Justin Trudeau’s government may have made a tactical error in trying to address human rights in Saudi Arabia.
By tweeting for everyone to see, rather than conducting traditional closed-door diplomacy, Canada has been hurt by Saudi Arabia’s retaliation with nothing to show for it.
A former Canadian ambassador to Saudi Arabia asked how this tweet helped anyone in Saudi Arabia or anyone in Canada, and found that it most likely did not.
Canada’s Prime Minister Justin Trudeau is no stranger to human rights advocacy and showy displays of allyship with marginalized communities.
But his government may have made a tactical error in trying to address human rights in Saudi Arabia.
On Friday, Canada’s foreign affairs Twitter handle urged the “immediate release” of Saudi women’s rights activist Samar Badawi, and others also detained for similar activities from imprisonment in the kingdom.
Saudi Arabia issued a blistering response, quickly and sometimes harshly turning its state-run media to bash Canada.
In less than a week, Saudi Arabia then expelled its Canadian ambassador, froze all new investment, cancelled all flights to Toronto, pulled thousands of students from Canadian institutions, barred its citizens from getting medical treatment in Canadian hospitals , and reportedly sold off all its Canadian assets.
Canada remained firm in its support for the activists, with both its foreign minister and Trudeau doubling down on the sentiment.
On Wednesday, Trudeau told journalists : “Canadians have always expected our government to speak strongly, firmly, clearly and politely about the need to respect human rights at home and around the world.
“We will continue to stand up for Canadian values and indeed for universal values and human rights at any occasion.”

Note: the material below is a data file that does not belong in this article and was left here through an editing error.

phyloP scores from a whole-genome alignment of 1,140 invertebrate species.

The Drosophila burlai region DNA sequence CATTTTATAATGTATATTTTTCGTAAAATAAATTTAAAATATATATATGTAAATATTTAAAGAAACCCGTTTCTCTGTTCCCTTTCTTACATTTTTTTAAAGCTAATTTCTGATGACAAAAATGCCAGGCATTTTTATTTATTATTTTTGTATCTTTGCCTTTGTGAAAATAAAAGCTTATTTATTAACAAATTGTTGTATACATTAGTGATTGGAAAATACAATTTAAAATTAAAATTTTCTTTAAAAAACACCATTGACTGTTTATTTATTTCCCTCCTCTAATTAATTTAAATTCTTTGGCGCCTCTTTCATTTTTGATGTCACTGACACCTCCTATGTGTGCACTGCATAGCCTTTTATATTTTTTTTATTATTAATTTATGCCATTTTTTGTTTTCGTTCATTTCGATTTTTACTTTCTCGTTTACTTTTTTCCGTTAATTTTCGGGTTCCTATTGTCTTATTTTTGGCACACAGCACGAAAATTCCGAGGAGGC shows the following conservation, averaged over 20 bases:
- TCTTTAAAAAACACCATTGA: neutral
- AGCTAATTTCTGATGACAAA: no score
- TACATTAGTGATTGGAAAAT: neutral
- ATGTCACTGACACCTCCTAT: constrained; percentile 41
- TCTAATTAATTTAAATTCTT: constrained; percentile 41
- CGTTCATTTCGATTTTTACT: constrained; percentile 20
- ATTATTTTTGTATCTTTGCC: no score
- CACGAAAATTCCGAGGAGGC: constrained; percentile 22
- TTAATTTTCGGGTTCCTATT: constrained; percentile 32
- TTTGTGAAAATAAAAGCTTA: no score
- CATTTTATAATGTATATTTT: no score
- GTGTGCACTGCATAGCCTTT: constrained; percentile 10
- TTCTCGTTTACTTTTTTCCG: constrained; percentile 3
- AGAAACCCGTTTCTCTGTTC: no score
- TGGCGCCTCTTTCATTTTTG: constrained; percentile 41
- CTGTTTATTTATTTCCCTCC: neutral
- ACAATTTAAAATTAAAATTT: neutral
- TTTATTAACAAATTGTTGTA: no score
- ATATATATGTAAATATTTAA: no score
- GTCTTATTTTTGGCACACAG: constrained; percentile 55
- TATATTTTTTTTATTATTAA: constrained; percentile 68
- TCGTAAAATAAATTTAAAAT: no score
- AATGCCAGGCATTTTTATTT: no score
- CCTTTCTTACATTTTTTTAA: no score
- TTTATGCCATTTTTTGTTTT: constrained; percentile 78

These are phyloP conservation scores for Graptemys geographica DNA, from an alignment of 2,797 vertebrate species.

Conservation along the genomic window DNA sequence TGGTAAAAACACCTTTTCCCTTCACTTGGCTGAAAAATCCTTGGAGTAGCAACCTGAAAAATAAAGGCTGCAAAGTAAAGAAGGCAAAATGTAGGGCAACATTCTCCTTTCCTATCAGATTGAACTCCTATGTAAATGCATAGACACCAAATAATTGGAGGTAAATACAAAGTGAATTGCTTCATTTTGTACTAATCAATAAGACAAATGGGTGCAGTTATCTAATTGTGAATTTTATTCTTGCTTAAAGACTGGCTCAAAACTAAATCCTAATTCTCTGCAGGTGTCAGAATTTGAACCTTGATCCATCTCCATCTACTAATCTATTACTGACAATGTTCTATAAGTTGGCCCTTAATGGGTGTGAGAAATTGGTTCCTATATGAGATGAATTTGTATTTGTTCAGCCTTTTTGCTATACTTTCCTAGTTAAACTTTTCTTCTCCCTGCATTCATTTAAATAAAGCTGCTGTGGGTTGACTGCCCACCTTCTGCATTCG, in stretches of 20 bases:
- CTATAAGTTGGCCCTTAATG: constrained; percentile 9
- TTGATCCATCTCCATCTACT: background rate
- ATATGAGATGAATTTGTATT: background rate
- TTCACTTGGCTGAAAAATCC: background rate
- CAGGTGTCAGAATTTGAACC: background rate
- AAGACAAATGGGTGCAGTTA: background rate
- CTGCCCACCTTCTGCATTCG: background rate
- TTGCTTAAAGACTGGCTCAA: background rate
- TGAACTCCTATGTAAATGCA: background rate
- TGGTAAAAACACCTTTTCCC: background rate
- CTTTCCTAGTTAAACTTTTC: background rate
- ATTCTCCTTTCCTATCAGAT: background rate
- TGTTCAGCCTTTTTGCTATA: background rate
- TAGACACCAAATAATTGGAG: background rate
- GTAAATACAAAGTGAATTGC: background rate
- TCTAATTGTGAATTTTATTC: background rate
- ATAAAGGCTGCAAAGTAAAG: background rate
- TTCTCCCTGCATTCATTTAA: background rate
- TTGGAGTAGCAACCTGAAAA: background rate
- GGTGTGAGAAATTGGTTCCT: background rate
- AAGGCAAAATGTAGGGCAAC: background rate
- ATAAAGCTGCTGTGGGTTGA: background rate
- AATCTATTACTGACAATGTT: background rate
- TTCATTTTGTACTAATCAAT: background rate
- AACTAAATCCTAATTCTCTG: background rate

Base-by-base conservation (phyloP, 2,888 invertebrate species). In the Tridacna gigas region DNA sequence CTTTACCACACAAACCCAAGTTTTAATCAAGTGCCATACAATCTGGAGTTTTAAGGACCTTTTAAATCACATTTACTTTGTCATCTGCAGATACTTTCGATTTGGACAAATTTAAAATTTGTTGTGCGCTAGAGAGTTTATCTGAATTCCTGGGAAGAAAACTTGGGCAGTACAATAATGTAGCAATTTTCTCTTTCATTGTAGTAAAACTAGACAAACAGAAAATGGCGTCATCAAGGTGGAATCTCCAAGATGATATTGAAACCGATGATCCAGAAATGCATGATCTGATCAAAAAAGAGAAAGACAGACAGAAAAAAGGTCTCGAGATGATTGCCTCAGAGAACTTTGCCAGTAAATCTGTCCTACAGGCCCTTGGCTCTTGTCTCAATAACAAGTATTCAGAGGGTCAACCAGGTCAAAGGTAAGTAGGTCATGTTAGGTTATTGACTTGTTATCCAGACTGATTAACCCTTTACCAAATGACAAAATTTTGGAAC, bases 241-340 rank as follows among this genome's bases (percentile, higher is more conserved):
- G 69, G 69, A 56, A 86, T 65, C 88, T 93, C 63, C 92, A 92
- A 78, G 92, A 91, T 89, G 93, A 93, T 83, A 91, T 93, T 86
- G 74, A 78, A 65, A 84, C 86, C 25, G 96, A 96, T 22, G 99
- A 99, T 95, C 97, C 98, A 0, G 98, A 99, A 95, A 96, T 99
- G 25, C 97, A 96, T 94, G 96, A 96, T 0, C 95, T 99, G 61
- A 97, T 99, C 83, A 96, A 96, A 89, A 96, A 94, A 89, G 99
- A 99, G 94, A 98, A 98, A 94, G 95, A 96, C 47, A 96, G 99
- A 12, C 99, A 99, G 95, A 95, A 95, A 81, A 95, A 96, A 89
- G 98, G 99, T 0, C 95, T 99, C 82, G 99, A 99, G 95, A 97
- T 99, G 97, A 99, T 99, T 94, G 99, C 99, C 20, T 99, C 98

But whether or not Canada expects its government to use Twitter to compel foreign countries to meet its standards remains an open question.
According to David Chatterson, a former Canadian ambassador to Saudi Arabia, Trudeau’s government made a tactical error.
Was this tweet good for Canada?
Saudi Arabia’s crown prince Mohammed Bin Salman actively reformed the theocratic monarchy in ways that both elevated human rights and improved economic prospects in the country.
By western standards, Saudi Arabia still lags far behind in its treatment of women and justice system, which recently saw a man crucified in Mecca. In reforming Saudi Arabia, even as an absolute monarch, Salman has to carefully maintain the support of religious hardliners while easing the country into modernity.
But, according to Chatterson, tweeting demands at the Saudi government doesn’t help advance human rights, or anything.
“The hard truth here is that the world is not waiting for Canada to preach to them or to criticize them,” Chatterson told CBC News. Canada and Saudi Arabia have a limited economic relationship and, as a small country half a world away and further separated by language and culture, Trudeau just doesn’t have much sway there.
“That’s not really what most countries do,” Chatterson said of the tweet. “Most countries engage …read more
Source:: Business Insider – Politics